Saturday, February 3, 2018

Colgate EALL

Colgate University, located in upstate New York, with nearly 2900 students, ranks in the top 15 in the country. A while back the department head of the East Asian Language Laboratory contacted me with a project. The wanted to remodel their department, consisting of 5 faculty offices along a hallway, with a small room at one end and an even smaller niche at the other, to better reflect the ethos of the department. They wanted one room to be modeled so as to give a Chinese feel, and the smaller niche to have a Japanese motif, and for both areas to provide a place to people to sit and relax while waiting to meet with professors.

The provided me with some measured sketches of the various rooms, photos of the sorts of details they were looking for, and some of the building blueprints. Of course, building blueprints and ‘what actually was built’ can sometimes vary, and trusting the room dimensions taken and jotted down by someone who does not normally do such things can be unwise for a fabricator. Best to confirm the numbers for yourself before getting too far along. But given the irregular shape of the rooms involved, it was all too possible as well to go to site and make an error in taking dimensions somehow, either writing down the wrong number, or ascribing a dimension in one place to another, or just forgetting to measure something that later on proves to be important.

Now, Colgate is some 4 hours drive away from where I live, so the prospect of making several 8+hour trips back and forth to take dimensions was, well, seeming inefficient at best. I had recently however received some information from Trimble (the company which owns SketchUp) of a new 3D scanning product called Canvas IO. Here’s the video:

Sure looks pretty whizz-bang, huh? It certainly seemed to offer advantages over physically going to site and manually taking measurements.

Looking over the Canvas IO website, they make the following claim for accuracy:

Across the case studies we’ve run with professional out in the field — using Canvas on real-world projects — we see that most measurements are within 1-2% of what’s verified manually by tape measure, laser range-finder, or existing blueprint. 

So, after looking it over and seeing the possibilities, and liking that direct export from the captured data into SketchUp was offered, I thought it would be a good way to go. Unfortunately I do not have an Ipad, but a few emails later I had managed to convince the Colgate IT department to purchase the device ($500) and to go and scan the room.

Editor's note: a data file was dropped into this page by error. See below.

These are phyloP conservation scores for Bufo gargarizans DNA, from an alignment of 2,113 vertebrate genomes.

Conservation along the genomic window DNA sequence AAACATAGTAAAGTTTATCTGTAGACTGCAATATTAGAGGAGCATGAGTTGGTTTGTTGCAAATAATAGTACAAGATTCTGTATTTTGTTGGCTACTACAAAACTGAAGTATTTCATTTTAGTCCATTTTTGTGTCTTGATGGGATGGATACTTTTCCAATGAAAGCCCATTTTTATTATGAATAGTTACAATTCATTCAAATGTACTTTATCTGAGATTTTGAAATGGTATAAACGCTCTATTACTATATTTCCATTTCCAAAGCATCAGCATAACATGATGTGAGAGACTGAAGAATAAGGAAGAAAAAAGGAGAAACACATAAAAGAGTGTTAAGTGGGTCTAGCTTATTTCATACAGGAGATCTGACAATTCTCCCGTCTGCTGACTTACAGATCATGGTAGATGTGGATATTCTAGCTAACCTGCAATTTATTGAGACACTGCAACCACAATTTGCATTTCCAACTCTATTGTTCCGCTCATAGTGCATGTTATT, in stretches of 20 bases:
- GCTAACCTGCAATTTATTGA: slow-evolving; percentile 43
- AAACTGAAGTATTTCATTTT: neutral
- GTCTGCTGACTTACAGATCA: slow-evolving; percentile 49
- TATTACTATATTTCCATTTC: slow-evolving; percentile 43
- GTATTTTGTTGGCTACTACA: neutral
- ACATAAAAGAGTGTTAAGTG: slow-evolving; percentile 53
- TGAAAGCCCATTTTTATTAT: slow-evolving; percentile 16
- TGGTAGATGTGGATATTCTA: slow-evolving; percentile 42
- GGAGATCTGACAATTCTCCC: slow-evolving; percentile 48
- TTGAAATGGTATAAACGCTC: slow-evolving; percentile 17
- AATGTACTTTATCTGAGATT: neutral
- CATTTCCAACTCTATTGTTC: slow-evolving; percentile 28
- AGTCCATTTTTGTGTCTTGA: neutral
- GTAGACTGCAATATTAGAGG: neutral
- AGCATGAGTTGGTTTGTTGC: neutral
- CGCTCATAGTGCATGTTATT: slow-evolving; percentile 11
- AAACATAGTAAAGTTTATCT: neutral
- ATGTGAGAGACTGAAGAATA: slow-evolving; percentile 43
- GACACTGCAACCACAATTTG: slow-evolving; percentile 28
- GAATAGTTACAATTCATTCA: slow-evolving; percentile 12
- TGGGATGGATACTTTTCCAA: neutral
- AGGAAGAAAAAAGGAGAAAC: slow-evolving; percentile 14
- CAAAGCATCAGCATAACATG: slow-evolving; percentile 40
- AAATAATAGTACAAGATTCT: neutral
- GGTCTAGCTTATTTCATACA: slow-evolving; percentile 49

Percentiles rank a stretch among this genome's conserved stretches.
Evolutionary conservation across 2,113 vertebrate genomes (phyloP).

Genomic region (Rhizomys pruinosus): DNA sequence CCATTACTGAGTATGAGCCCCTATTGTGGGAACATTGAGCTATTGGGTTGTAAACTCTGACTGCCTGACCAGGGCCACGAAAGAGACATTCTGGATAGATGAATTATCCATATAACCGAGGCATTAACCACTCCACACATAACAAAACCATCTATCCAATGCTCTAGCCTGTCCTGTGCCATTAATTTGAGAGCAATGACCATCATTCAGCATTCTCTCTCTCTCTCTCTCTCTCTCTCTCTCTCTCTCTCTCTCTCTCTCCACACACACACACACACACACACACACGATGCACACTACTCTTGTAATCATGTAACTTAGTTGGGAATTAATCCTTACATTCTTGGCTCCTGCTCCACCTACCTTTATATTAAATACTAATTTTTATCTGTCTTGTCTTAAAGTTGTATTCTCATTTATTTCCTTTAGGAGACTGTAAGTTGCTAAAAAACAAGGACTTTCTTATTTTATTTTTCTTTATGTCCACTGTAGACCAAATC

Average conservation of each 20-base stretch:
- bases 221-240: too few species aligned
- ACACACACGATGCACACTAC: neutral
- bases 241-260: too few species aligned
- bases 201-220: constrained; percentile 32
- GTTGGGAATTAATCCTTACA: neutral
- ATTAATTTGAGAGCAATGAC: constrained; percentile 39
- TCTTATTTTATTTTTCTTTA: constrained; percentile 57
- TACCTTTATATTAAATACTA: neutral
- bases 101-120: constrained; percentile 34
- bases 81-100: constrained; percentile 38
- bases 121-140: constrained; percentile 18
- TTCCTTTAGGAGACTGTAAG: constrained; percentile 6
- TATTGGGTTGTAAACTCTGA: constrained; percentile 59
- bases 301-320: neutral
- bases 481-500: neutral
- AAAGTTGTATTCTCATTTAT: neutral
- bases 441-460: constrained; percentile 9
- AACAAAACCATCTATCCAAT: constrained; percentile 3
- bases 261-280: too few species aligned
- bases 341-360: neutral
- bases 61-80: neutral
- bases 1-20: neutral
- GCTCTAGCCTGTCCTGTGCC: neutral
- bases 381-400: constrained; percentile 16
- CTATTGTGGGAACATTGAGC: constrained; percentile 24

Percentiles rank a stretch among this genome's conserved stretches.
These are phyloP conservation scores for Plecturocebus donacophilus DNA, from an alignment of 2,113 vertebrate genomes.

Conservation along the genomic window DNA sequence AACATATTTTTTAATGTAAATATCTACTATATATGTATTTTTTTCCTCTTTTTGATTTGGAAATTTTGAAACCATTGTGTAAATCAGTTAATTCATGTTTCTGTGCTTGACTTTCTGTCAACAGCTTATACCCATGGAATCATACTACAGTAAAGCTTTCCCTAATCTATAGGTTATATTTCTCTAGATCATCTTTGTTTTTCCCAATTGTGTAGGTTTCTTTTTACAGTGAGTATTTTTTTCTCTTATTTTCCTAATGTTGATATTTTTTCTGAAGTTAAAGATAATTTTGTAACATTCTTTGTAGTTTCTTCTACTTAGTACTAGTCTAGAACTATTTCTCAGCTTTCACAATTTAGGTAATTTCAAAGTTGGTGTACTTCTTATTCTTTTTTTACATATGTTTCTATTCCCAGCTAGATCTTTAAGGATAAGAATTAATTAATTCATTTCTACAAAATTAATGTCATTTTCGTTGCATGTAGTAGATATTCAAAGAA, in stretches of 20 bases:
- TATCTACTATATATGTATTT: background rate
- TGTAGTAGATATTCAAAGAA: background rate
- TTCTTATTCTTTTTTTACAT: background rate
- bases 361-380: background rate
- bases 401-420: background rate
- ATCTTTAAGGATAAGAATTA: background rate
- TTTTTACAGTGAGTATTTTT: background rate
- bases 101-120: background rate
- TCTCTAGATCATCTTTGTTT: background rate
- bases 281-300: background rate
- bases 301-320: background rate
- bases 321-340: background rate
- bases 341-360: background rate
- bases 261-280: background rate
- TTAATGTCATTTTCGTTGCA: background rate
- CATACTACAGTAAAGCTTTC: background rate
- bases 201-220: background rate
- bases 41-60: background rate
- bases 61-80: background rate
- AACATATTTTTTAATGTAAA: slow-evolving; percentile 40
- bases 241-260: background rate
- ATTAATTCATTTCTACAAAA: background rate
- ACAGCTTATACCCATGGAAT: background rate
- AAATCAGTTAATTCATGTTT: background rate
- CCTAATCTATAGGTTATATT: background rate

It took a few weeks, but eventually I received the first scan, which opened in SketchUp like this:

It looked good! The depiction looked faithful to the room layout I had seen in other drawings they had provided.

The ceiling of the room was saved as a group or component, so one click to disappear that part and the contents were revealed:

That also looked pretty good.

Now, at the preliminary phase of the design discussion with Colgate, I had been suggesting they might want to look at using Japanese and Chinese ceiling treatments as a way of defining the spaces, so I was curious to see what details, like the locations of sprinklers, HVAC outlets, special access hatches, and so forth, might be shown on the Canvas Scan as that would affect what sort of ceiling might be the best choice. Unfortunately, the ceiling component of the scan was completely featureless. This is a typical metal framed ceiling with acoustical tiles, so it is not completely featureless, and I know from other supplied drawings that there are HVAC ducts in several areas.

Thinking that the people at Colgate had omitted to scan the ceiling, I asked them to do another round of scanning, and a few days later I received another CAD file. It was no different however in respect to the ceiling - a blank sheet. I asked the IT person at Colgate if he could talk to the people at Canvas and ask them why this info was missing from the scan. I mean, either it scanned or did not, which would show in the raw data from the scan, and if it did show in the raw data, then why were they choosing to not detail that part in the converted file?

Canvas’s site explains that:
Your CAD file will be an architectural “shell” of the space captured. Doors, walls, ceilings, floors, countertops, cabinets, and other “built-in” features will all be included, but no movable objects like furniture and decor.